At the same time, DGT professes that there is no error-free translation and that translation quality assessment is basically concerned with risk management, i.e. the impact of the errors and the likelihood of errors occurring monolingually (in reviews) and bilingually (within the scope of revision). These claims are worth considering as broader with respect to text type and readership expectations.

The paramount importance of quality control 'as an added value' is visible in the above mentioned documents in the active encouragement of translators to globally re-read and self-assess the output during a separate workflow step, besides checking for accuracy and fluency while translating.

Florean (2016) draws our attention that translation quality assurance at the DGT is a three-stage process: pre-, while- and post-translation. At the first stage, the source text is drafted and translators undertake preparation work (including the "How to write clearly" campaign). During the second phase, cooperation with experienced translators, terminologists, etc. and reliance on available resources (technology included - CAT tools, MT, multilingual databases, etc.) become vital. The last stage joins the efforts of translators (with respect to editing) and language administrators (ensuring proofreading, feedback provision, etc.).

From a more detail-oriented perspective, we shall provide the translation assessment grid applied by DGT (also used to give feedback) as exemplified by the DGT's Guide for external translators (2006, 2016) and Buzdugan (2016):

• Completeness - no additions and omissions are permitted;

• Transfer of meaning in a faithful, accurate and consistent manner;

• Check of reference material and EU-specific terminology/usage;

• Coherence of terminology throughout the text, i.e. internal coherence;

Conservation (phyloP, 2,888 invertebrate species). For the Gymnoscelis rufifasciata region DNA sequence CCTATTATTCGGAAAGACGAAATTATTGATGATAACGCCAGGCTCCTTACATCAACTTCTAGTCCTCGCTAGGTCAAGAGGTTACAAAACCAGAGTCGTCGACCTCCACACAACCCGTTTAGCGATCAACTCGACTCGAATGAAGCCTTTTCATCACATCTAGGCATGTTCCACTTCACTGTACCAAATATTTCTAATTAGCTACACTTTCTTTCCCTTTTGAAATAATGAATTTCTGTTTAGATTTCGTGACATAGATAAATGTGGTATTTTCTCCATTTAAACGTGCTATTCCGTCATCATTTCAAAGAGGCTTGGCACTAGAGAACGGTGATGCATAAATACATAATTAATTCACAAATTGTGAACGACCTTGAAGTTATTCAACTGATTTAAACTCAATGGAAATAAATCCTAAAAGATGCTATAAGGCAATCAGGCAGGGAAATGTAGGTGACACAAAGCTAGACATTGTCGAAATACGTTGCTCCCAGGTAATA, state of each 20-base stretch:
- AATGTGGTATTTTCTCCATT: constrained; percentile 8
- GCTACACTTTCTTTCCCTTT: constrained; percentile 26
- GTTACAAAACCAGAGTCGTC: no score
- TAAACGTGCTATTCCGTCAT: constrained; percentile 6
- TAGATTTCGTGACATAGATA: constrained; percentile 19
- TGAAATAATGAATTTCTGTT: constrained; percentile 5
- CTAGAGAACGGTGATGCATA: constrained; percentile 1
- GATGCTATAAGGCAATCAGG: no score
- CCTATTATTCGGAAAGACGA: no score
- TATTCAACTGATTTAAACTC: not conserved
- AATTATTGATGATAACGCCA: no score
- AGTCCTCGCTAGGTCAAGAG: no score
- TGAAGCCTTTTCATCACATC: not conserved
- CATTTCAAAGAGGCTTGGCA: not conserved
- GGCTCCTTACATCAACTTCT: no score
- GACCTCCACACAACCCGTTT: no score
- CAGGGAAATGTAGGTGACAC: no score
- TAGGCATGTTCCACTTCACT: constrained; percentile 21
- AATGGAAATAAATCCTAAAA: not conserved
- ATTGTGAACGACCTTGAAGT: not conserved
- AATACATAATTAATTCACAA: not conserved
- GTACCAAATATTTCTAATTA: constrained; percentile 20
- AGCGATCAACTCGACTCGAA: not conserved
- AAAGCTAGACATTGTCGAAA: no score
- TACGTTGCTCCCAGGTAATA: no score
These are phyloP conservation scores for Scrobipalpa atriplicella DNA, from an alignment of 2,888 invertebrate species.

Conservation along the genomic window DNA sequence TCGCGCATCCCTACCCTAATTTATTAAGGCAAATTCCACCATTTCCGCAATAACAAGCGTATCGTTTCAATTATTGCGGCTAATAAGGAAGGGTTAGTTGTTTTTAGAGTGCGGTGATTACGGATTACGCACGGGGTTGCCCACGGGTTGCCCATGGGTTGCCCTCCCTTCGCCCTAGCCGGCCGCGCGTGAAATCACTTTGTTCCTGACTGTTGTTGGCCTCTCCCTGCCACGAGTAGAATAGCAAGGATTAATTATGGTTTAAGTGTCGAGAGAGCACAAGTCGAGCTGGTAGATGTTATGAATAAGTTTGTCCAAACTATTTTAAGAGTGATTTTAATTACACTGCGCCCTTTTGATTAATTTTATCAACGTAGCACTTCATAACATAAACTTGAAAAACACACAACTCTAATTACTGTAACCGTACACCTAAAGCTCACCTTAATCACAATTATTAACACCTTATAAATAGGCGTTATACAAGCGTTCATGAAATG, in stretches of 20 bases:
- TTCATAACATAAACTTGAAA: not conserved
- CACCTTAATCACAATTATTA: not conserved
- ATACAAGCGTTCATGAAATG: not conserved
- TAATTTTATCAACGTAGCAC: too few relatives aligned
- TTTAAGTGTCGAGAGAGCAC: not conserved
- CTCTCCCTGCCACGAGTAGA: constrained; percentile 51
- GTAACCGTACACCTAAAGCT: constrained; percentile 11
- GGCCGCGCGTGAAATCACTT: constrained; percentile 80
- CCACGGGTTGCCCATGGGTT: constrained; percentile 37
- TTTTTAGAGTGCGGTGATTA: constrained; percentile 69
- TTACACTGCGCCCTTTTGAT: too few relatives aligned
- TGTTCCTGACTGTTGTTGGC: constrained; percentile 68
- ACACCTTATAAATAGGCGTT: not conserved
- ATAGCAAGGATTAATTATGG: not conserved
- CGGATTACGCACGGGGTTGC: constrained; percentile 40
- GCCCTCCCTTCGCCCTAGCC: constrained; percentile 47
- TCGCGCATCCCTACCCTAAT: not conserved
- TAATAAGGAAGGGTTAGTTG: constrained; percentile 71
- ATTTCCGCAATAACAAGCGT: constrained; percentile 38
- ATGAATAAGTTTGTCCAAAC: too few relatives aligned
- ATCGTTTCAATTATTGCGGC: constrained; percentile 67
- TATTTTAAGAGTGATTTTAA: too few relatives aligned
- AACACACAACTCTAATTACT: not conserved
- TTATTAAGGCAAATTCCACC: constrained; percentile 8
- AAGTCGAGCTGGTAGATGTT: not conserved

• Spelling and grammar (accuracy);

• Style and register;

• Clarity of expression (naturalness, included);

• Layout and formatting;

• Meeting the deadline.

Needless to say, this code of (institutional) practice incorporates aspects of language administration and resource management, pointing out to the complex role and expertise of the professional translator. Furthermore, errors fall into two categories: high relevance and low relevance ones, their seriousness being assessed according to the extent to which they affect the accurate and natural delivery. The descriptors of translation quality range as follows: Very Good - Good - Acceptable (new) - Below standard - Unacceptable; starting from the Acceptable value, all translations are subject to significant revision or upgrading to be performed by the external translator (contractor) himself/herself or by the DGT staff.

4. Conclusion

The holistic approach to the translator's competence and translation quality assurance from a process-oriented perspective highlights the need for "optimisation and harmonisation of translation strategies and of quality standards with respect to experiential learning and professional development, and individual accountability, translated as (self-)monitoring, (self-) assessment and strategic planning." (Vilceanu 2013:198)

Translation quality assessment in the 21st century, when globalisation and multilingual text production have brought about tensions between cultural specificity and universality, between domestication and foreignising strategies, when the English language impact is ever stronger beyond the lexical level, affecting discourse patterns and practices and resulting in hybrid structures, is still striving to determine whether the translator's subjectivity or readership orientation should become the overriding principle.

Moreover, in my opinion, translation evaluation should become a genuine research focus in order to assess translation systematically, determine its scope, design its conceptual and methodological toolkit more precisely and achieve a unified theory going beyond empirical considerations and codes of practice.


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Note on the author

Titela VILCEANU is Associate Professor, PhD, Department of British-American and German Studies, Faculty of Letters, University of Craiova; Director of The Translatio Centre for Translation, Communication and Interpretation, University of Craiova; The Romanian Society for English and American Studies (RSEAS) Chair. Her research focuses on Translation Studies, Pragmatics, Intercultural communication, Legal English and ELT methodology. She has attended numerous international conferences in country and abroad and authored 61 papers and 8 books and coursebooks. She has participated in 12 international interdisciplinary research programmes, either as a Director or team member.